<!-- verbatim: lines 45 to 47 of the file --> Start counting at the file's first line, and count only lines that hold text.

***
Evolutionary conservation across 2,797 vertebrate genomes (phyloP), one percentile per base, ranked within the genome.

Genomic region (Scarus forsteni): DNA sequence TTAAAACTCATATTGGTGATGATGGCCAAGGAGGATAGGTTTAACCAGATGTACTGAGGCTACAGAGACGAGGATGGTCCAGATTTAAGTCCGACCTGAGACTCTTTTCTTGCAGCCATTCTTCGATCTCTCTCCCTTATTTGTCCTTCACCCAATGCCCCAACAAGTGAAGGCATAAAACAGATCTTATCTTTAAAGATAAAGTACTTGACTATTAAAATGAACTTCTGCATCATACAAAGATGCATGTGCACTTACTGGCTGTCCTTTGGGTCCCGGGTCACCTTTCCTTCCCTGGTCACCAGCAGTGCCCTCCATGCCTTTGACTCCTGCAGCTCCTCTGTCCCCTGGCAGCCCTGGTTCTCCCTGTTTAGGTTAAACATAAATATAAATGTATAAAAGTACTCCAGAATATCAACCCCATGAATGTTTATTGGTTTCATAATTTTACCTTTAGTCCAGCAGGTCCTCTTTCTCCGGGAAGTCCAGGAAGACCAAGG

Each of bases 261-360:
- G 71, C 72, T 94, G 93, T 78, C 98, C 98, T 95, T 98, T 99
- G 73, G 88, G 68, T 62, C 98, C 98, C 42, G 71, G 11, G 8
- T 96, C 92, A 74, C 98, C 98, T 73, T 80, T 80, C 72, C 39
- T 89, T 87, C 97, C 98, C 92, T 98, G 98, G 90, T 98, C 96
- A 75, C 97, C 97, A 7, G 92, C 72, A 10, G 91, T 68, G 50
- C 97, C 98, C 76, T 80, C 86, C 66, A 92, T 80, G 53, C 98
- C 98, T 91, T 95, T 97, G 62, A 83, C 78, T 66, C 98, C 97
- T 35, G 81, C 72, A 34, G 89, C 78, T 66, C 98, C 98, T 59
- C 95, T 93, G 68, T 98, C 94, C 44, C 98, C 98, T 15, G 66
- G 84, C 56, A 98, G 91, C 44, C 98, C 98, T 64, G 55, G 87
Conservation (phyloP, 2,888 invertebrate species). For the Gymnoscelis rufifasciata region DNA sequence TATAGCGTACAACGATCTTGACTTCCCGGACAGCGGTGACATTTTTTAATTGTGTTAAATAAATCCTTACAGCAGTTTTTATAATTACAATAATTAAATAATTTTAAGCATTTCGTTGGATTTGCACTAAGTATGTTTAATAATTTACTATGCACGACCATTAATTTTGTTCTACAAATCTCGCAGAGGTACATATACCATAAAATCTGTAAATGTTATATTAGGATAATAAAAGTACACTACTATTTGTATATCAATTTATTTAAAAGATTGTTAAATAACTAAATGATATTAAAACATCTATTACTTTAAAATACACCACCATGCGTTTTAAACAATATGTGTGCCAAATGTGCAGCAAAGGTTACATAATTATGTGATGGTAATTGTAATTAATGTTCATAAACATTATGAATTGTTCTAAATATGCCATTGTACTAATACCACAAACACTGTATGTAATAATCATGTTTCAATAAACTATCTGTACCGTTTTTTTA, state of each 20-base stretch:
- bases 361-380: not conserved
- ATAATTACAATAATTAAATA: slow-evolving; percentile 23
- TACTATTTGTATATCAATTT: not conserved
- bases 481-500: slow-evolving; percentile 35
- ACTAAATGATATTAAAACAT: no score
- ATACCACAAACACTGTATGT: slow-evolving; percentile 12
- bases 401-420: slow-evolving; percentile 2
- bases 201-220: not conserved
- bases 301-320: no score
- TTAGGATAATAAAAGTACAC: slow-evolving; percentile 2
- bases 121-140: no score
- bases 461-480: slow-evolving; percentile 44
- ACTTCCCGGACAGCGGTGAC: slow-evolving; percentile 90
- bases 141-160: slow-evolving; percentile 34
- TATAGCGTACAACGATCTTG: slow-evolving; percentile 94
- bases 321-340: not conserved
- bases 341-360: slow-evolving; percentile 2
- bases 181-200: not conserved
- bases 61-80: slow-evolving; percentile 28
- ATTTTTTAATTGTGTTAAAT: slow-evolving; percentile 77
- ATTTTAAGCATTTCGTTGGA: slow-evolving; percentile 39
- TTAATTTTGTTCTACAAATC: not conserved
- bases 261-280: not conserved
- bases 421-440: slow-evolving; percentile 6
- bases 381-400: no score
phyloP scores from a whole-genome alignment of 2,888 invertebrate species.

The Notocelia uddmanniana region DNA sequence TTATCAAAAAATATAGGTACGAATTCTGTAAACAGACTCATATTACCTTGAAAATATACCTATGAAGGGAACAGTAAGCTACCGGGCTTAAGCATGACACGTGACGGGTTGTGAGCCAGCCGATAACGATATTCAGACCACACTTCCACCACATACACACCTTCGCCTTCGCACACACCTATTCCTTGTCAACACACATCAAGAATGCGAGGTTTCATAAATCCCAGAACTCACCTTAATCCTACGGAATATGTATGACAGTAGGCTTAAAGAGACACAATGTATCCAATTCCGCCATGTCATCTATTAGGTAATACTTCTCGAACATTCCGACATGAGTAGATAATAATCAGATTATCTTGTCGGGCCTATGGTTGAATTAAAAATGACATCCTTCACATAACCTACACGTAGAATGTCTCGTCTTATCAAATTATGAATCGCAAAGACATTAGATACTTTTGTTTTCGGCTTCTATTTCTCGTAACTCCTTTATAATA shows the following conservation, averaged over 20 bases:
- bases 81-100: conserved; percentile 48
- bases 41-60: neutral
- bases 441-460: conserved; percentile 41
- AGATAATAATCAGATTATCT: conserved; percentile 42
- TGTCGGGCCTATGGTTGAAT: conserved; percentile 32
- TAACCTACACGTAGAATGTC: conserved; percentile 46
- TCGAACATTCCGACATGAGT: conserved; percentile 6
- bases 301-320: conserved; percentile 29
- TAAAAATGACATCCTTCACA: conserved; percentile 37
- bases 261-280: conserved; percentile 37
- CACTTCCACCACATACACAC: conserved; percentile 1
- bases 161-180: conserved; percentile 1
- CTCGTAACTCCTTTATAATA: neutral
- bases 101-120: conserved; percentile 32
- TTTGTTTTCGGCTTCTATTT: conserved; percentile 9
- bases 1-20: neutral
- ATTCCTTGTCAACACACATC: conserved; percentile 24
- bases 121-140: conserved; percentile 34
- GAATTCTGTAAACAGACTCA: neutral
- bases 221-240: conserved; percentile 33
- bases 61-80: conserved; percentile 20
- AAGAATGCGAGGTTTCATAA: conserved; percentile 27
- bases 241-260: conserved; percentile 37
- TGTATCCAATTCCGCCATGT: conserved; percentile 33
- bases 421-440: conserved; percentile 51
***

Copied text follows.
- AGATAATAATCAGATTATCT: conserved; percentile 42
- TGTCGGGCCTATGGTTGAAT: conserved; percentile 32
- TAACCTACACGTAGAATGTC: conserved; percentile 46